It’s been a little over a week since I got to announce the news that BEFORE I DISAPPEAR is going to be a real book. I’ve spent that time finishing up my first round of revisions and generally reflecting on the twists and turns in life that led me here. Every writer has their own individual publishing journey. Just like we all have our own unique stories to tell. Here is mine for anyone interested in these things.
For as long as I can remember, I wanted to be an author. Stories were a big part of my childhood. My dad joined the Army when I was four months old, embarking on an adventure that lasted 30 years. Whenever we moved, my mom and dad would use stories as a way to immerse us in the languages and cultures of our new host nations. I have vivid memories of writing poem after poem to my dad when he was deployed. Stories became my way of connecting with people and sharing thoughts and feelings that were often hard to say.
I wrote my first novel in the third grade. It was called Witches Don’t Wear Polka Dots. I remember shyly showing it to my teacher. Her name was Ms. Murray. I was so nervous because it was my first year in American school, and I was still catching up in reading. Ms. Murray told me that my book was wonderful, and then she took my chicken scratch pages home with her. A few days later, she handed me back my words typed up on the most beautiful stationary. It must have taken her hours. I still have those pages, and I will treasure them just as I treasure that act of kindness from a young teacher to her shy student.
School became my focus for a long time. I still wanted to be a writer, but I felt like I had to do all these other things first. Like there was some preordained order of steps I had to follow. It didn’t occur to me that I was a writer because I was WRITING. All the time. In between papers and exams. While sitting at the reception desk at the office where I worked. I did it for me. Because I loved it. It wasn’t until later that I realized this probably meant I should do something about it.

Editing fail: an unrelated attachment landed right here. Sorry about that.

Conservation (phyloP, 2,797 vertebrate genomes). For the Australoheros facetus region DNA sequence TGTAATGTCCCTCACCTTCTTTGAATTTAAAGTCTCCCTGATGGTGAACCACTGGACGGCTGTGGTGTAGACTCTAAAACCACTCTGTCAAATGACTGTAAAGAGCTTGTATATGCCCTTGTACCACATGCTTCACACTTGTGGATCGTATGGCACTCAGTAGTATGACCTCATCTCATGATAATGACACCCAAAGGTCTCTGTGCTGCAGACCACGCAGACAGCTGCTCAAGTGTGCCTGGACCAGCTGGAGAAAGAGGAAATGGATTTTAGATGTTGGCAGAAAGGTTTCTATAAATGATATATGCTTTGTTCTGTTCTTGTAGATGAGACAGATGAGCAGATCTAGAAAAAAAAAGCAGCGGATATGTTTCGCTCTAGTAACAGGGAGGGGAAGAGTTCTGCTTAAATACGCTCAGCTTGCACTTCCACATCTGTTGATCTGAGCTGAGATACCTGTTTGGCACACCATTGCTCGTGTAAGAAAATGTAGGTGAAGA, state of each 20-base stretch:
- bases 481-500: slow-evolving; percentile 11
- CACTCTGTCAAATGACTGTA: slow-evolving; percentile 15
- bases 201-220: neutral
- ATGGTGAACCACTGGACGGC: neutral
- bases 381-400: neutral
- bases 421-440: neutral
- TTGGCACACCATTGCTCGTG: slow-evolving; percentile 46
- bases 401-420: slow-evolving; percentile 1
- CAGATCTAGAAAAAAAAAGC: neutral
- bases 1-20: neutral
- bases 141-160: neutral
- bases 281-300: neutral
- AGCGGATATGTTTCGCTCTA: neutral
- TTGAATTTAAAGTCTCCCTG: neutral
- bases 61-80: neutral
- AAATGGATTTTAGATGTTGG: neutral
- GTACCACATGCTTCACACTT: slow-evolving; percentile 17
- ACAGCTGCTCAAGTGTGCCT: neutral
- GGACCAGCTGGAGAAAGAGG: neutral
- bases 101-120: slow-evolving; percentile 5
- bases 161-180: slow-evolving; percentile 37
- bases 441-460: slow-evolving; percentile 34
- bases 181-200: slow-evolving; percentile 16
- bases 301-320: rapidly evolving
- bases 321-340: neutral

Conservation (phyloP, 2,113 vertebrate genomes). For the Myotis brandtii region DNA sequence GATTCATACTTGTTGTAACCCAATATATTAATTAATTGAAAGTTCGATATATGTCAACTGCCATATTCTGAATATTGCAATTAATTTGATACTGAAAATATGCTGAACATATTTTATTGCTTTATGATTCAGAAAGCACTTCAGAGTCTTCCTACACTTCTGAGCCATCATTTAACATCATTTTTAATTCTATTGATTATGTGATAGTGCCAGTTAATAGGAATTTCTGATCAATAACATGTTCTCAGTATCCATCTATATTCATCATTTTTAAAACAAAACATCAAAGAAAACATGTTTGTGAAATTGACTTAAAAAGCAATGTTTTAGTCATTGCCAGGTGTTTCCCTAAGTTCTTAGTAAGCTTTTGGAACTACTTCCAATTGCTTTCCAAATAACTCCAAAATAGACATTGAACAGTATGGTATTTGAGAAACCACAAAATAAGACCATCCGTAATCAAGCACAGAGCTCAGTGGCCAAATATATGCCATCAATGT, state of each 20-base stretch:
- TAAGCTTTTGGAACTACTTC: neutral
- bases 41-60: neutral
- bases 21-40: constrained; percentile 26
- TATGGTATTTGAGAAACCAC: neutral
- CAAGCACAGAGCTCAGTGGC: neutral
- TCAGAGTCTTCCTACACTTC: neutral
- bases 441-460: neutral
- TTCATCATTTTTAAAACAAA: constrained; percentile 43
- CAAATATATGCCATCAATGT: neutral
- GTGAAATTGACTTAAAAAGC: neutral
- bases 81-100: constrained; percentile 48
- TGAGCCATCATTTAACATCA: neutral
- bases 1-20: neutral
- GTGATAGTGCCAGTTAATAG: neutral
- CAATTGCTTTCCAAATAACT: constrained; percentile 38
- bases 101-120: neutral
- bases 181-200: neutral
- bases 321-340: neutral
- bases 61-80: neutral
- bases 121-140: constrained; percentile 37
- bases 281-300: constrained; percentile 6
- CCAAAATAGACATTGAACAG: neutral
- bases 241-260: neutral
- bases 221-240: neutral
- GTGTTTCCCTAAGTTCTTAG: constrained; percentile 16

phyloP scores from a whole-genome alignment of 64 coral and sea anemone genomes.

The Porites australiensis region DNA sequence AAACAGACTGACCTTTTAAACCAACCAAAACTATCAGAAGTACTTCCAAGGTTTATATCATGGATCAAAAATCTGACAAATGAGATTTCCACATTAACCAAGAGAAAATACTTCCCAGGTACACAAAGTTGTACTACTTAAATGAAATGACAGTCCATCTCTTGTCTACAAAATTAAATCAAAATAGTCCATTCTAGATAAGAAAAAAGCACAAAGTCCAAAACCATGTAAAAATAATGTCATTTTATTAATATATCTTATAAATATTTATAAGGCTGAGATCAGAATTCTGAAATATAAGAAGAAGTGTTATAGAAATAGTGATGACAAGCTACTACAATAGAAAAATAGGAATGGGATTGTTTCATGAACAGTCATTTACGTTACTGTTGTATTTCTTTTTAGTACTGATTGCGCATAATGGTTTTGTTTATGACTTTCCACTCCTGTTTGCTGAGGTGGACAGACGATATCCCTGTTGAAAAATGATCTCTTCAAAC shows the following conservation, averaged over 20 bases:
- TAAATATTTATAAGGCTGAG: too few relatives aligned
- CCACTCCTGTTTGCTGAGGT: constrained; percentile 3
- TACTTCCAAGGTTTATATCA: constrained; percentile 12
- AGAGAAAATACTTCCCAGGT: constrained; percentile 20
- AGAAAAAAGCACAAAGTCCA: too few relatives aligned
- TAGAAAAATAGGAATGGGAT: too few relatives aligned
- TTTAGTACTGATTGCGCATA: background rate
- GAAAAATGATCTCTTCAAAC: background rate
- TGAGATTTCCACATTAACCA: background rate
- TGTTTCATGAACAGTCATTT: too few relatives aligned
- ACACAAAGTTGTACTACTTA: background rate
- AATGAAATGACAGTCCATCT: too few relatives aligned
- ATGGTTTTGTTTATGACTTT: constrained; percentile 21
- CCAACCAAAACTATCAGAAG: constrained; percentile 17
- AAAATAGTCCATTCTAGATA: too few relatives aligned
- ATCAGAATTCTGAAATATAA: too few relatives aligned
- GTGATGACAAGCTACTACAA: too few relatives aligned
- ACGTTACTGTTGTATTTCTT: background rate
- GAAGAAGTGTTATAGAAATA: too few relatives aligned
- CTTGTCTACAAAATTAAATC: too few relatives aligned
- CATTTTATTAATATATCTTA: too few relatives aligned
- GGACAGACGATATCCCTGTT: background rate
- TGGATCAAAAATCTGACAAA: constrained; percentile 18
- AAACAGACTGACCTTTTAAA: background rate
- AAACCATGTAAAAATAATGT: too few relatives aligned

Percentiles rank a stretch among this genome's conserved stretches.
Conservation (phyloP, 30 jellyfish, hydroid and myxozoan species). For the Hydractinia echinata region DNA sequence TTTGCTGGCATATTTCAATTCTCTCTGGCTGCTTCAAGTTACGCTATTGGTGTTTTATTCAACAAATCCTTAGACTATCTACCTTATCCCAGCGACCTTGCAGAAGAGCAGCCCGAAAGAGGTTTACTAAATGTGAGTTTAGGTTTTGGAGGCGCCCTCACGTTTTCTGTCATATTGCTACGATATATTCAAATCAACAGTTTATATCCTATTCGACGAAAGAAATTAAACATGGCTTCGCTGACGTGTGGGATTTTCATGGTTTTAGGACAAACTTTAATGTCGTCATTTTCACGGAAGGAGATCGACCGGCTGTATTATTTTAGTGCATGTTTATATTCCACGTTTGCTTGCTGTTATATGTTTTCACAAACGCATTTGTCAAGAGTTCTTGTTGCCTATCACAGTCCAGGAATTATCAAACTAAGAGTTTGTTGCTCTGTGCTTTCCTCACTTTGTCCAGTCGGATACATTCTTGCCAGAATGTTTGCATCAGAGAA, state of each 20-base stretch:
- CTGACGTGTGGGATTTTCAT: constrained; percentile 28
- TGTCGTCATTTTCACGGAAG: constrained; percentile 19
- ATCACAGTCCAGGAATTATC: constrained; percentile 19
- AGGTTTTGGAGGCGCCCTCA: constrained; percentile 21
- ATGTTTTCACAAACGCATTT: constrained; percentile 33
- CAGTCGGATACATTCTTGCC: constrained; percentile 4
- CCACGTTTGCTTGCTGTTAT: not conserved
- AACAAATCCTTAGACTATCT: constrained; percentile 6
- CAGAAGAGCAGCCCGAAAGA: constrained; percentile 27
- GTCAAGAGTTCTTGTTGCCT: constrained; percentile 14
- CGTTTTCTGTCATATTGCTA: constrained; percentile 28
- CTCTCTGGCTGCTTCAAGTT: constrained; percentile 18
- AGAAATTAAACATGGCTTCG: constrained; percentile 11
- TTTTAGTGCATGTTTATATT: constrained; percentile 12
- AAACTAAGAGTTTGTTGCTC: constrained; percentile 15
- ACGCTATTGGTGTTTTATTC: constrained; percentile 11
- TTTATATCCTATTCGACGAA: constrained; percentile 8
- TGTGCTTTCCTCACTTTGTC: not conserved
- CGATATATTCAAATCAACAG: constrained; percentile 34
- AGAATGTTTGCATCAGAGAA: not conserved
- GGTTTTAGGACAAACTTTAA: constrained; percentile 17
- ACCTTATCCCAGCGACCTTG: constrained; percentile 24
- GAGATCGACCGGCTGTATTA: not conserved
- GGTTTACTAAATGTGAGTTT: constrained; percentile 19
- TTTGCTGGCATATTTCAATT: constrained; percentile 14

Then a few big things happened. I had a baby, and I wrote a book that I loved more than all the others. I decided to go for it. I found an agent, Caryn Wiseman of ABLA (who is my amazing agent to this day), and we tried to sell that book. We got such strong feedback, but the timing was off. The book didn’t sell. I was disappointed, but I had so many other stories I wanted to tell, so that’s where I focused my energy. I wrote a draft and was working on revisions. Before I could carry them out, the idea for BEFORE I DISAPPEAR popped into my head. I knew I wanted this new story to be my first book. I went for it again. I wrote a draft and worked with my agent on several rounds of revision until I had the story I had originally envisioned. It took time and sweat and blood and tears, but it was worth it. Because now that story is going to be a real book.
It’s especially meaningful to me that my book ended up at Feiwel and Friends. This imprint has a very special place in my heart. The first book they ever published, Nancy Tillman’s On the Night You were Born, is the very first book I read each of my four boys. I have read it so many times I could recite the lines in my sleep. It all feels very full circle.
I guess the thing I’ve learned on this journey is that the only thing you can control is what you actually DO. Write what you love, never stop believing in yourself, and surround yourself with people who lift you up. Lift them up in return. The rest will fall into place on its own.